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South Eugene High School is a public school in Eugene, Oregon. (Kimberly Harris/Emerald)

Correction on Jan. 28, 2020: A previous version of this story incorrectly stated that there were a total of 15,800 homeless people in Lane County, 2,558 of which were children. Those numbers reflect the total number of homeless people in Oregon, not Lane County specifically. The story has been updated to reflect the homeless population in Lane County as 2,165, according to the Point in Time report

Oregon K-12 schools saw a 2% increase in homeless students within the 2018 and 2019 school year, according to a survey from the Oregon Department of Education. Meanwhile, the number of homeless students dropped slightly in the Eugene and Springfield school districts.

The number of students experiencing homelessness in the Eugene and Springfield area declined by 6% and 8.5%, respectively. The Eugene School District’s percentage point decrease was 0.26% and the Springfield School District’s was 0.32%.

Deborah Dailey, the former homeless liaison for the Eugene School District, said in an email to the Daily Emerald that the decrease may not necessarily reflect a positive trend.  

“We had a significant drop in students identified as homeless at the high school level,” Dailey said. She suggested that the data may reflect the fact that fewer students enrolled in the 4J School District between the 2017-18 and 2018-19 school years.

According to the National Center for Homeless Education, schools offer students with “instability in their home lives” a positive environment, good life habits and “basics” like breakfast and lunch, and “as schools continue to increase their focus on producing college- and career-ready graduates, education also becomes an increasingly clear path out of poverty and homelessness for students. 

Jenna McCulley, the Community Engagement Officer for the Springfield School District, said, “The goal is to continue to support these students so that we can continue to decrease that number ultimately. 

According to a U.S. News article from February 2019, there has been a 70% increase in homeless students between kindergarten and 12th grade over the past decade. Following the 2016-2017 school year, 64% of homeless students graduated, which is 20% lower than “all students,” the article said.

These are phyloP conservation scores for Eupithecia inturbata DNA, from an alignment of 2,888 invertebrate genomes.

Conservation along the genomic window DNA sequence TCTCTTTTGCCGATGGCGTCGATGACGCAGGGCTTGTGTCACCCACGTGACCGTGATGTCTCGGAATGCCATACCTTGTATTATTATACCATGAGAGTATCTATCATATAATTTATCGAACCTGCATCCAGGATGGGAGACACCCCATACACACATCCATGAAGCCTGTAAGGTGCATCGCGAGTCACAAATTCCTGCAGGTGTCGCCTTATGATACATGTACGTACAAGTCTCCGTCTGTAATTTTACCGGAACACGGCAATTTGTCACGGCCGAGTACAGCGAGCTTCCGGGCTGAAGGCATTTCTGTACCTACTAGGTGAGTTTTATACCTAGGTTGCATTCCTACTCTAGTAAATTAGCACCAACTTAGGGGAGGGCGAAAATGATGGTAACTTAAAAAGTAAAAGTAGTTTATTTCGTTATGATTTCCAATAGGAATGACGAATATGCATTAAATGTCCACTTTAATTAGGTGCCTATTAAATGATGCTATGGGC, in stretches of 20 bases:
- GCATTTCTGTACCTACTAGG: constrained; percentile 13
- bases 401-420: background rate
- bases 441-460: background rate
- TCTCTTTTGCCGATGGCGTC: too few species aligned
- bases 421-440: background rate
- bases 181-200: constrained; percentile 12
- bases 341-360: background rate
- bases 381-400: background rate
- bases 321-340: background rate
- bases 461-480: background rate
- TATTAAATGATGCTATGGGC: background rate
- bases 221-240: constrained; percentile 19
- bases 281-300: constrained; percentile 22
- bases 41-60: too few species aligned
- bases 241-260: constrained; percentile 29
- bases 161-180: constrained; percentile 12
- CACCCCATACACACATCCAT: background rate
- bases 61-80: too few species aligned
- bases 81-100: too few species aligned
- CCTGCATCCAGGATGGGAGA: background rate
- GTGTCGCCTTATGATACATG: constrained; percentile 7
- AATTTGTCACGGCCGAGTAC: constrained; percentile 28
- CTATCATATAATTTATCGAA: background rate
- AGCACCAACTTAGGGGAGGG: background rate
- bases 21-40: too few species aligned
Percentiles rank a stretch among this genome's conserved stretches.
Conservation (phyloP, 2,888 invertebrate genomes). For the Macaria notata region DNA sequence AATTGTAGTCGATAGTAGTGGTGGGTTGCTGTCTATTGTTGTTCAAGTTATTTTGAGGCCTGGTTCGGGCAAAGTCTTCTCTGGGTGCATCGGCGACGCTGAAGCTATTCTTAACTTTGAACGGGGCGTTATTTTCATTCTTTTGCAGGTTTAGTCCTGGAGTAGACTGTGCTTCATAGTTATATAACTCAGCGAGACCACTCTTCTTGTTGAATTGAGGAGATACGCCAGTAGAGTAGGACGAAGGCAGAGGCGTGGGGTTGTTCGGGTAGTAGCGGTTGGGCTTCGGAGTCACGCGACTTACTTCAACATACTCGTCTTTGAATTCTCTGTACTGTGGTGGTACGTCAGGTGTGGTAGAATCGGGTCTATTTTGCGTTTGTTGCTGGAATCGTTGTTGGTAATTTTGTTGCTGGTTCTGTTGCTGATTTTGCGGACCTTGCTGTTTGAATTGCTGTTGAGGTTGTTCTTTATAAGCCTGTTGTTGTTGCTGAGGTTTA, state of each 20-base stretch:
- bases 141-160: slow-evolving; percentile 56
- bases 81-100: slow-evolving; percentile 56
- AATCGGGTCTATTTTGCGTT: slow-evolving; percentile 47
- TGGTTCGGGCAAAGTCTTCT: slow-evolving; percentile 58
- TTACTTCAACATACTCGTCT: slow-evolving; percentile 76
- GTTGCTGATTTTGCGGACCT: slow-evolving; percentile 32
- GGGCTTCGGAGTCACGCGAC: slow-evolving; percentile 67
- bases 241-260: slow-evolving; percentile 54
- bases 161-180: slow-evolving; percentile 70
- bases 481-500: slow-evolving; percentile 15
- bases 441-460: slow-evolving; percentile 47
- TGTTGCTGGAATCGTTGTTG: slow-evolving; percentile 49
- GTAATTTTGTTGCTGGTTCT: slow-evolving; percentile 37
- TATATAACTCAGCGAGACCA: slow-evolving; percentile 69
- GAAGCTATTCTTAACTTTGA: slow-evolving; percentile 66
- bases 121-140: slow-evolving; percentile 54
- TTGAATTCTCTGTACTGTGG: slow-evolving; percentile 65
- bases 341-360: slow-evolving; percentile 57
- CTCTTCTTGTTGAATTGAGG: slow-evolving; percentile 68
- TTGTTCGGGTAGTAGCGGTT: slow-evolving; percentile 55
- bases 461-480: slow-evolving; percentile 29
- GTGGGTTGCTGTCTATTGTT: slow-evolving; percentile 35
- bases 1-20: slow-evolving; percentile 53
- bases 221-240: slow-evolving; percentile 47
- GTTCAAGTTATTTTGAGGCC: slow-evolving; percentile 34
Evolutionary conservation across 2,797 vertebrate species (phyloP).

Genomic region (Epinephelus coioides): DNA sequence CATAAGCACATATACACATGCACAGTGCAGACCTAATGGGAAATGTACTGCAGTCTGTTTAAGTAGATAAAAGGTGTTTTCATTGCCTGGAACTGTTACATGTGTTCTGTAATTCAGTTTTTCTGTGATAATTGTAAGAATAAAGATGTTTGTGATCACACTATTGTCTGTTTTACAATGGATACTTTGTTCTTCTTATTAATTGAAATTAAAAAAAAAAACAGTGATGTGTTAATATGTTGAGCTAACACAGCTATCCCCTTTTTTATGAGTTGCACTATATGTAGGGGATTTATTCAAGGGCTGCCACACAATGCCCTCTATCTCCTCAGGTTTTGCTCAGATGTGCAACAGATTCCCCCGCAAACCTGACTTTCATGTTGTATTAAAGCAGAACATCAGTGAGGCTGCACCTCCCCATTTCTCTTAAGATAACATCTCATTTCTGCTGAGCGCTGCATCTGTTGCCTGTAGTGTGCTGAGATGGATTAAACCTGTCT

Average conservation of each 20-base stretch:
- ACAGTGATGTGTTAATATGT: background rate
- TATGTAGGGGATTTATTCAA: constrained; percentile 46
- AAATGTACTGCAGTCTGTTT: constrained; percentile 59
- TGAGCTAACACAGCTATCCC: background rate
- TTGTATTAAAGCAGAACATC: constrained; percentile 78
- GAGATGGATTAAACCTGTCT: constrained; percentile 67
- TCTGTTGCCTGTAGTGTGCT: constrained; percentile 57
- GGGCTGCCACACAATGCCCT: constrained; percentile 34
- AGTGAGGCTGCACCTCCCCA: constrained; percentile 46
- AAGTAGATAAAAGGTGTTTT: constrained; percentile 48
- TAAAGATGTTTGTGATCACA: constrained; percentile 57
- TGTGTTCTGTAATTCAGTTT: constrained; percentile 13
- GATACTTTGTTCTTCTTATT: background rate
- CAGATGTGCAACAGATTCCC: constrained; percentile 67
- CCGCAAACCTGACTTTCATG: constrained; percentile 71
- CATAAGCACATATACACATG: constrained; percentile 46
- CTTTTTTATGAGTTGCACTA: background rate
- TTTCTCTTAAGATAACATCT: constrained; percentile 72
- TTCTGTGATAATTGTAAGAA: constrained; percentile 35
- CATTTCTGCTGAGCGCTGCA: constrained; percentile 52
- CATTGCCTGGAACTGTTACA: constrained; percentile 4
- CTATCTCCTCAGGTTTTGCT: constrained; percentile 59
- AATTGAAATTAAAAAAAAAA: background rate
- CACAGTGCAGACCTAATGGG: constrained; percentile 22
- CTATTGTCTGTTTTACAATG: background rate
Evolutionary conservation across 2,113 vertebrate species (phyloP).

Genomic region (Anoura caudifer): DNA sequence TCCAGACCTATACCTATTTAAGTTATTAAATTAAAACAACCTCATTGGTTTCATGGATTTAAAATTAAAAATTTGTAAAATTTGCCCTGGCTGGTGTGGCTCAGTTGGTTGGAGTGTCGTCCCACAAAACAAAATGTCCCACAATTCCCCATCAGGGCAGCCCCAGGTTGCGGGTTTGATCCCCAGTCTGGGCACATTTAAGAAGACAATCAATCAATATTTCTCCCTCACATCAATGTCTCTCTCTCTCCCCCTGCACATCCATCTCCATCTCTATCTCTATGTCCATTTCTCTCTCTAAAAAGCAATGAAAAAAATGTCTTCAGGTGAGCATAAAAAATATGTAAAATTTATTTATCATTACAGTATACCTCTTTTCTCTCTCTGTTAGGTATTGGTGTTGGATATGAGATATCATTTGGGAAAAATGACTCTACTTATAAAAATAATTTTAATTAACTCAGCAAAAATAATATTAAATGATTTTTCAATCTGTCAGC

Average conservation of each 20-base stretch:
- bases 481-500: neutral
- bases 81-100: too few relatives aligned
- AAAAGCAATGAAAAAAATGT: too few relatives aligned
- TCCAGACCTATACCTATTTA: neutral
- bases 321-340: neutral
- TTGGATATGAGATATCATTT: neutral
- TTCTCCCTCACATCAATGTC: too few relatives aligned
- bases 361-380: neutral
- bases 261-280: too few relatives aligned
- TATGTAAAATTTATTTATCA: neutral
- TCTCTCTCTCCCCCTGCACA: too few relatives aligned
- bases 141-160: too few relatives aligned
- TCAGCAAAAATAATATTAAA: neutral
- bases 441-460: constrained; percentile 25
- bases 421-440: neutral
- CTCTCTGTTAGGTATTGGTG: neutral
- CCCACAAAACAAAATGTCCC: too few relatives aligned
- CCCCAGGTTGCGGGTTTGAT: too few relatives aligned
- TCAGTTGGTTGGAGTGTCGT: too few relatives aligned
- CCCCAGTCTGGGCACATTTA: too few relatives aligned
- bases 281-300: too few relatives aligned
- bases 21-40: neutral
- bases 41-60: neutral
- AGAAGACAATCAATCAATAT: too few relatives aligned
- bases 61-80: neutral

The ODE’s “living situation code” recognizes four states of homelessness: in a shelter or transitional housing, unsheltered, doubled-up or sharing housing, and hotel/motel. 

The Department of Education’s survey showed that there were 811 homeless K-12 students in the Eugene School District, which is 4.72% of the student population. Of this group, 132 were in shelter, 537 were doubled-up with other families, 40 lived out of hotels or motels and 102 were unsheltered. 240 of those students were also listed as unaccompanied, meaning they were “not living with a parent or guardian,” the ODE told the Emerald.

In the Springfield School District, there were 412 students at a 3.8% enrollment rate, the survey showed. Of these individuals, 38 lived in shelters, 291 doubled-up with other families, 33 stayed in hotels/motels, 50 were unsheltered and 152 were unaccompanied.  

The ODE gathers information regarding homeless students from figures provided by school districts. As a result of the Federal McKinney-Vento Act, Oregon school districts each have at least one homeless student liaison that offers resources for “homeless families and unaccompanied youth to access and achieve in school,” the ODE website reads. 

“Each district’s Homeless Liaison is required to upload data each spring on homeless students in K-12 public schools and children ages 3-5 in public preschool programs,” according to the ODE’s Annual Data Collection document. “Homeless Liaisons can assist preschools with identification of eligible children and families, as well as provision of needed services.”

Dailey said that the McKinney-Vento Federal Program is focused on students’ “school rights and stability” as opposed to helping families and youth get housed permanently. “We have a good process for referring to agencies that are helping youth and families to be housed,” she said. “We also work closely with those agencies to keep informed of the availability of housing and current processes for removing barriers to housing.”

According to the 2019 Point In Time count, a survey the Lane County Human Services Division takes annually to assess the local homeless population, there are a total of 2,165 people experiencing homelessness in Lane County.